• Tesla includes a nondisclosure agreement in its purchase contract.  Recently the company ran afoul of he National Highway Traffic Safety Administration over concerns that the agreement might prevent owners from reporting safety problems.  NHTSA is now seeking information from owners about possible suspension problems, and Tesla has modified the terms of its agreement.  The problem started when an owner reported suspension problems and the company agreed to cover some repair costs if the owner signed an agreement to not discuss the issue publicly.

These methods never worked well, but today they don’t work at all because a new law prevents businesses from preventing customers from writing unfavorable reviews.

The Consumer Review Fairness Act of 2016

In December the President this into law.  The law makes a provision of a contract void if it prohibits a party to a contract in engaging in written, oral or pictorial reviews or other performance assessments a goods and services provided by another party to the contract.  The law prohibits the offering of a contract with such a restrictive provision.

If the review is not accurate, the laws of libel still apply; but with this law, if a reviewer is telling the truth, there’s now little that a business can do to force the removal of a negative review or to collect damages.

What Can You Do?

First, pay attention to your reviews.  It’s a good idea to reply to all of them that appear to be at all reasonable–the reply shows to everyone who reads the review that you care what your customers think of you.  Visit the popular review sites often and read your reviews.

Don’t panic if you get one or two unfavorable reviews in the midst of a lot of good reviews.  People who read reviews know that you can’t please everybody, and there will always be someone who’s not satisfied.  If you have an overall score of 4.5 out of five stars, a few negative reviews will just make the whole collection more credible.

Be careful about asking for reviews–the review sites don’t like this because they think it skews the results in a favorable direction.  Yelp in particular can put a very ugly warning to readers about what you’re doing if they decide that you are asking for reviews.

If you’d like to manage your reviews without having to search review sites again and again, you can use a review management service to let you be comfortable that your reviews are helping your business, without spending a lot of time doing it.  I recommend Dave’s Certified Reviews for just that purpose, since it’s my service.

The Bottom Line

Pay attention to your reviews by replying to each one and fixing the problems with unfavorable reviews.  If you want to take care of your reviews with almost none of your time, then look into Dave’s Certified Reviews.

Online Reviews of Your Business Influence Your Search Results Position

Why Care About Customer Reviews?

We all know that online reviews are growing in importance.  In fact, a growing number of prospective customers now go to review sites to find businesses to deal with instead of using search engines!  These people find companies with lots of favorable reviews, then go directly to those companies’ sites, not even using a search search engine!  So that work you’ve put into SEO doesn’t help with these customers.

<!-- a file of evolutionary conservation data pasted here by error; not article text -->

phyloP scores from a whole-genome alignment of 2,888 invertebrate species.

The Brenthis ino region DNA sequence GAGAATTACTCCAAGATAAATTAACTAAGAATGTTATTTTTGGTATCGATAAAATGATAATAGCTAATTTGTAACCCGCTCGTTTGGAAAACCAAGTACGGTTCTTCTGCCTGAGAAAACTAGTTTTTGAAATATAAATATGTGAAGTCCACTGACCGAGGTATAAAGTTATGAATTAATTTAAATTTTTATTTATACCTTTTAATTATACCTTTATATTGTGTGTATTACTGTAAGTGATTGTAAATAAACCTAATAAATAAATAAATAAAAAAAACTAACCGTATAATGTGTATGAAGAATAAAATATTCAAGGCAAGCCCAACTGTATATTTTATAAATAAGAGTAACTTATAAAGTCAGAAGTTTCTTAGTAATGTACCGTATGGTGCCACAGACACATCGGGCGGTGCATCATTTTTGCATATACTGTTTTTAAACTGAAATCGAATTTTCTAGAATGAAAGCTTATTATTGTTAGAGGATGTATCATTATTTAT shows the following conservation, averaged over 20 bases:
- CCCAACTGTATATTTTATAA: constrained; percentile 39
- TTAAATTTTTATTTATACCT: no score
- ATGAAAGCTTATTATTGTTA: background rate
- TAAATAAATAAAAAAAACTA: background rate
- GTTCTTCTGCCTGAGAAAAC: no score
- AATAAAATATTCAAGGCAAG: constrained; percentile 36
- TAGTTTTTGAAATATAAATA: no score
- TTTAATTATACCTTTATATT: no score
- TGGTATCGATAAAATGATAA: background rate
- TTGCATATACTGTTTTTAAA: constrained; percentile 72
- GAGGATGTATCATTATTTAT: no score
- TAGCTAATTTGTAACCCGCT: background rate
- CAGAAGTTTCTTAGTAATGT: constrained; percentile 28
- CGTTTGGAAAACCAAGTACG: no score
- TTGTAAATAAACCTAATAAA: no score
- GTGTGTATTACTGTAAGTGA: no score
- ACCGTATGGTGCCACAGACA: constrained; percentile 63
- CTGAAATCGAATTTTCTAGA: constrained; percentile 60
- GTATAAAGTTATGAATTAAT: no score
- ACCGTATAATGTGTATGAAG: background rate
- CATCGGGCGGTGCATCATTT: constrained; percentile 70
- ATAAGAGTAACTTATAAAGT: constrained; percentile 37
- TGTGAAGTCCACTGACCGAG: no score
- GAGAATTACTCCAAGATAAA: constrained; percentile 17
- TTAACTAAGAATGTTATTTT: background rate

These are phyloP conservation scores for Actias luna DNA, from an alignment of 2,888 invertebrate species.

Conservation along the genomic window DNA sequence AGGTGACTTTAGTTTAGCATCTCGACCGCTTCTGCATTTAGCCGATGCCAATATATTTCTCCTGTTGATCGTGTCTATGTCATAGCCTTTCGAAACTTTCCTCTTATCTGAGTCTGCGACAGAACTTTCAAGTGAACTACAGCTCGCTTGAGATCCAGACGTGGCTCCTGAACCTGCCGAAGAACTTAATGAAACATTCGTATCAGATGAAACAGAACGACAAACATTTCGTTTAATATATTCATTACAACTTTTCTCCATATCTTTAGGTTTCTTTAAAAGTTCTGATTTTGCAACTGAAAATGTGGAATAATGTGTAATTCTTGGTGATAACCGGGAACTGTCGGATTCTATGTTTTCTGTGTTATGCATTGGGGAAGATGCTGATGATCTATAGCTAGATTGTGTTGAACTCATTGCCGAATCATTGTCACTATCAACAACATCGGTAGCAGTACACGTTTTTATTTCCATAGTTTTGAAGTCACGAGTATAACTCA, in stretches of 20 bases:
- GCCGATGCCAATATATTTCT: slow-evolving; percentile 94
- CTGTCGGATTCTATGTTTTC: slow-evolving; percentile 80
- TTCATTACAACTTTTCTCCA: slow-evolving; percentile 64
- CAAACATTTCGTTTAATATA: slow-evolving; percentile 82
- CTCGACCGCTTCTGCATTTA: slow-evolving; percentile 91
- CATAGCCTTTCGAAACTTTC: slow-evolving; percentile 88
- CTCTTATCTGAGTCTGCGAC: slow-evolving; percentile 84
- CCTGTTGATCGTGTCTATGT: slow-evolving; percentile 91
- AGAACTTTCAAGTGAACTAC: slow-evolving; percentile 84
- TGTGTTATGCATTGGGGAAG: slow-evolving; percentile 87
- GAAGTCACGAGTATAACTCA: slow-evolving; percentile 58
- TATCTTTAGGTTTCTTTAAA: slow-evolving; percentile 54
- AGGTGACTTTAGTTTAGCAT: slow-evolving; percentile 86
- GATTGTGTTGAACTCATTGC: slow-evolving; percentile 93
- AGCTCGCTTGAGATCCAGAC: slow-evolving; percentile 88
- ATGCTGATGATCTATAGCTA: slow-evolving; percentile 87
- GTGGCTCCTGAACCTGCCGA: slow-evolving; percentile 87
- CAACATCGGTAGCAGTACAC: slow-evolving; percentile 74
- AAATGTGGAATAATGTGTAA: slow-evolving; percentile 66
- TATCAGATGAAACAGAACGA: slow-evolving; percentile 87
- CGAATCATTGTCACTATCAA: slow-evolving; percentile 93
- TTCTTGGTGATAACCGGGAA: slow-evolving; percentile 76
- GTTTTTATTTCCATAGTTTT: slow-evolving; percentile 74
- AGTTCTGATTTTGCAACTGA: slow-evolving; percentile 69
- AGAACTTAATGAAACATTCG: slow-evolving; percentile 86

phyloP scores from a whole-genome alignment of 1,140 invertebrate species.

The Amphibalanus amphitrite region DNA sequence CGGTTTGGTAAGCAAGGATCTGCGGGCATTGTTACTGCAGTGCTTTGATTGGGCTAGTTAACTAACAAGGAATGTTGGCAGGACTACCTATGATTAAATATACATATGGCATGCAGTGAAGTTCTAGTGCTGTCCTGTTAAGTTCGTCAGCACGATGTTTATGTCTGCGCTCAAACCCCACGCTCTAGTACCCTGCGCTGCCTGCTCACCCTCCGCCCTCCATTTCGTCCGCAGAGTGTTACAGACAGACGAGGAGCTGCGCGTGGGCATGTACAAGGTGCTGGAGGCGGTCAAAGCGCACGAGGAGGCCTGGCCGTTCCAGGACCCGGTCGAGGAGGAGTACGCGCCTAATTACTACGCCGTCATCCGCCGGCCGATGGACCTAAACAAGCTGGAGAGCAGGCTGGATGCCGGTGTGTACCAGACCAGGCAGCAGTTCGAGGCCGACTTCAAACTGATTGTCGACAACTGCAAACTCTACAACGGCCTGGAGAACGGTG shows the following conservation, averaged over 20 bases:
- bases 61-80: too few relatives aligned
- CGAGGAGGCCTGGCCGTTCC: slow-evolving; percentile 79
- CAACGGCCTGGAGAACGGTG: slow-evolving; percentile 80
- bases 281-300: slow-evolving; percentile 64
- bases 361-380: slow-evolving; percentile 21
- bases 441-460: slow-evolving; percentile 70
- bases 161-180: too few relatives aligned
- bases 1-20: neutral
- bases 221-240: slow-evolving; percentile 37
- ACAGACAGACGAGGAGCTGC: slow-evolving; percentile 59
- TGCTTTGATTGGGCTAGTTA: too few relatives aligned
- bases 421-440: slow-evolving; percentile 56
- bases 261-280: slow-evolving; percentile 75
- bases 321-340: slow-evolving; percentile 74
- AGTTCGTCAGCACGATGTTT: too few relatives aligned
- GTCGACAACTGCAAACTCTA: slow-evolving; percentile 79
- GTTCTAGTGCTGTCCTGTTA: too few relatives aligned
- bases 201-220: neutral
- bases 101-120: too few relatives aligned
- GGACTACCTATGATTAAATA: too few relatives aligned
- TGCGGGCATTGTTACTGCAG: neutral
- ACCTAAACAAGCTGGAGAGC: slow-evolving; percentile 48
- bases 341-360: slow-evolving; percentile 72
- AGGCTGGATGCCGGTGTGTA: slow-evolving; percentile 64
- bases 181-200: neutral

But now there’s more.  It’s become apparent that your online reviews affect your position in Google search results!  Moz reported this in their recent survey, showing that “review signals” have significant influence on position in search results.  Their survey speaks of “Review Signals”, which are:

  1. Review quantity:  having lots of reviews helps, the more the merrier.   Brightloccal’s survey tells us that you need 7 to 10 reviews for prospects to begin to trust you.  And, since a given prospect may be surfing just one review sites, you want to get 7 to 10 reviews on each important review site.
  2. Review Velocity: How often are you being reviewed?  Once every six months isn’t enough, but too often is bad also; it’s a sign that you are encouraging reviews.
  3. Review diversity:  How many different review sites have reviews for your business?
  4. Quantity of third-party reviews:  How many reviews do you have on sites not owned by Google?
  5. Authority of Third-Party Sites Where Reviews are Present:  Some review sites have more authority with Google than others.  Look at the sites, and you’ll come to similar conclusions.
  6. Product or Service Keywords in Reviews: It’s a good idea to have the key terms about your business in the reviews as long as it’s not overdone.
  7. Authority of Reviewers:  Some review sites give more authority to some reviewers.

The Bottom Line

If you weren’t doing anything about your customer reviews, now you have one more important reason to do so.  You can do it manually, by investing a lot of time, or you can use your time to advance your business and hire a service such as Dave’s Certified Reviews.

 

How to Deal with Bad Reviews

Why Care About Reviews?

Review sites have been called the village of the twenty-first century.  Today this is where people come together to share views about what’s good and what’s not good, which businesses treat you well and which don’t.